Pass the centre through one end of the buckle and then tighten the cord. If you like you can loop the cord through the buckle twice depending on the width of your buckle. 

Then take the two ends of the cord and pass them through the other side of the buckle, again you can loop them around twice if you wish, this can help prevent the cord from moving once you have it set at the correct length. 

Separate the two sections of the buckle as shown and then measure the length of your collar against a ruler/tape measure. 

You then need to take the short 2 foot length of cord, fold it in half and attach it to the centre of the collar as shown. It doesn't have to be perfect, as close as you can is OK. 

We are now ready to start weaving your collar!

Step 4: Weaving the Collar

Now we will begin weaving the main body of the collar. 

The weave is probably the most popular one used for paracord bracelets, its called Cobra Stitch. I have tried to make it as easy to follow as possible however if you are having difficulty there are an abundance of tutorial videos online. 

So we begin by laying the bracelet down and pulling the loose ends out to the side. 

Take the left hand cord and bring it behind the centre two strands and over the strand on the right. Then take the right hand cord over the centre two strands and then behind the left hand strand. 
Pull tight (not too tight though or you will find you bracelet will warp and look messy)
Then take the right hand strand behind the centre two, over the left. Take the left strand over the centre and behind the right. Congratulations, you can now do the cobra stitch!
Carry on weaving the entire length of the bracelet, simply weave right past the cord you have attached in the middle all the way to the other end of the buckle. 

The whole process is detailed more clearly in the pictures. 

Step 5: Finishing the End of the Collar

This is where the haemostats are handy. 

Basically all you are doing here is pulling the two ends of the cord through the buckle to the back of the collar and using the haemostats to pull them through the centre of the collar.

Please don't worry if you can't manage this, you can just pull the cord through the buckle and melt the ends in place behind with the lighter. 

Step 6: Attaching the Steel Ring to the Centre

We are now going to attach the steel ring to the small length of cord you attached in the middle of the collar.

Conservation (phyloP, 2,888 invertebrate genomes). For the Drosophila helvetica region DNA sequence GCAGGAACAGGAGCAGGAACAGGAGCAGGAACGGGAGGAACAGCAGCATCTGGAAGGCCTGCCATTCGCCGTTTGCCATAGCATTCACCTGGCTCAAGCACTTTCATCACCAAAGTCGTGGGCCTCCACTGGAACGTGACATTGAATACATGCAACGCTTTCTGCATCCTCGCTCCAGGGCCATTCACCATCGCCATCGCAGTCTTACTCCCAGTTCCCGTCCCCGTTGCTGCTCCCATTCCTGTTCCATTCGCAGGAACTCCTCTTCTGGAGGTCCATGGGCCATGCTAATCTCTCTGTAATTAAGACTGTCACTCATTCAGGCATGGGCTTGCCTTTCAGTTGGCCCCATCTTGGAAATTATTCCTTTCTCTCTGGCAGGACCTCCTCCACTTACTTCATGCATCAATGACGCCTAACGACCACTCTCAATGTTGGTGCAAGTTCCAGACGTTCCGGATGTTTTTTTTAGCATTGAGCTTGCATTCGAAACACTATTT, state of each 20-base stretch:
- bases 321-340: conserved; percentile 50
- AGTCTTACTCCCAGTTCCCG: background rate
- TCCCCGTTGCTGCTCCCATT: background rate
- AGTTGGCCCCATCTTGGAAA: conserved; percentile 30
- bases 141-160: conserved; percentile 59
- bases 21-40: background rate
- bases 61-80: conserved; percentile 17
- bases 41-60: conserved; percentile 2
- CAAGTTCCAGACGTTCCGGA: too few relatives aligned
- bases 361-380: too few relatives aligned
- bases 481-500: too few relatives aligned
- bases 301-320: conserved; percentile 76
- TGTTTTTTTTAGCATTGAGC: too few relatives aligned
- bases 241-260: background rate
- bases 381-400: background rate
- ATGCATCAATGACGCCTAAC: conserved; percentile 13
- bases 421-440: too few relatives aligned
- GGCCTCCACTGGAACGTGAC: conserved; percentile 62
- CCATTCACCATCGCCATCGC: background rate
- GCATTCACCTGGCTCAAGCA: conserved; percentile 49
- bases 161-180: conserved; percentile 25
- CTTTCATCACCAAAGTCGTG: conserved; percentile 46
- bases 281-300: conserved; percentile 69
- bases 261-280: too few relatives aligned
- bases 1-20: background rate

Take one of the steel rings and place it about 1 inch along the attached cord (maybe 1.5-2 inches if its for a bigger collar/dog)

Then simply repeat the steps for the cobra stitch along the short length until you reach the main collar. Finish off the ends by either cutting and melting in place or by pulling them through the centre of the collar. 

You now have a fully functioning dog collar if you want to stop there thats no problem. You have a collar with a ring for attacking a leash and also a quick release fastener so you can take it off or put it on quickly! ( i prefer this option as i take the collar off when the dog is at home)

Step 7: Making the Halti Section for Your Dogs Muzzle

Now we are going to make the halti attachment. 

You will need the remaining length of cord (12 feet in this instance) and the other steel ring. 

Its a little more difficult to begin as you don't have the buckles to attach the ends however once you start it off its just as easy to weave. 

Begin by finding the middle of the cord and measuring the length you require (i used 10 inches)

Slip the cord through the middle of the steel ring then take the end of the cord and make a loop to the point that you have measured to. 

The first weave should lock the two ends together as pictured and its just a case of weaving as before until the ends meet. 
So this time instead of weaving a long bar with buckles on each end, you are weaving it round in a ring if that makes sense? 

Step 8: Attaching the Halti to the Collar

Now all you have to do is feed the halt section through the ring attached to the collar. 

If you picture the collar fastening behind your dogs head with the ring section at the bottom facing forward, push the halti section up through the bottom of the ring as shown in the picture. 

To put it on your dog, gently place the loop of the halti over the dogs muzzle, then fasten the collar behind the dogs head. 

You then attach the leash to the ring on the halti section which should be hanging at the bottom.
This means that if your dog tries to pull against the lead they will be doing so with their head meaning you have much greater control!

Step 9: Thanks!

Thank you very much for taking the time to follow my instructable, i hope you and your dog get great pleasure from the items you made. 

You'll be amazed how many admiring glances your dogs custom made collar will get, its a great way to show your pet how much you care for it. 

Keep subscribed as soon i will be posting instructables on how to make a paracord dog leash, and also a paracord dog harness for securing your pet while in your car!

Finally a big thank you to Leo for taking time out of his busy remote control chewing schedule to mode for my pictures!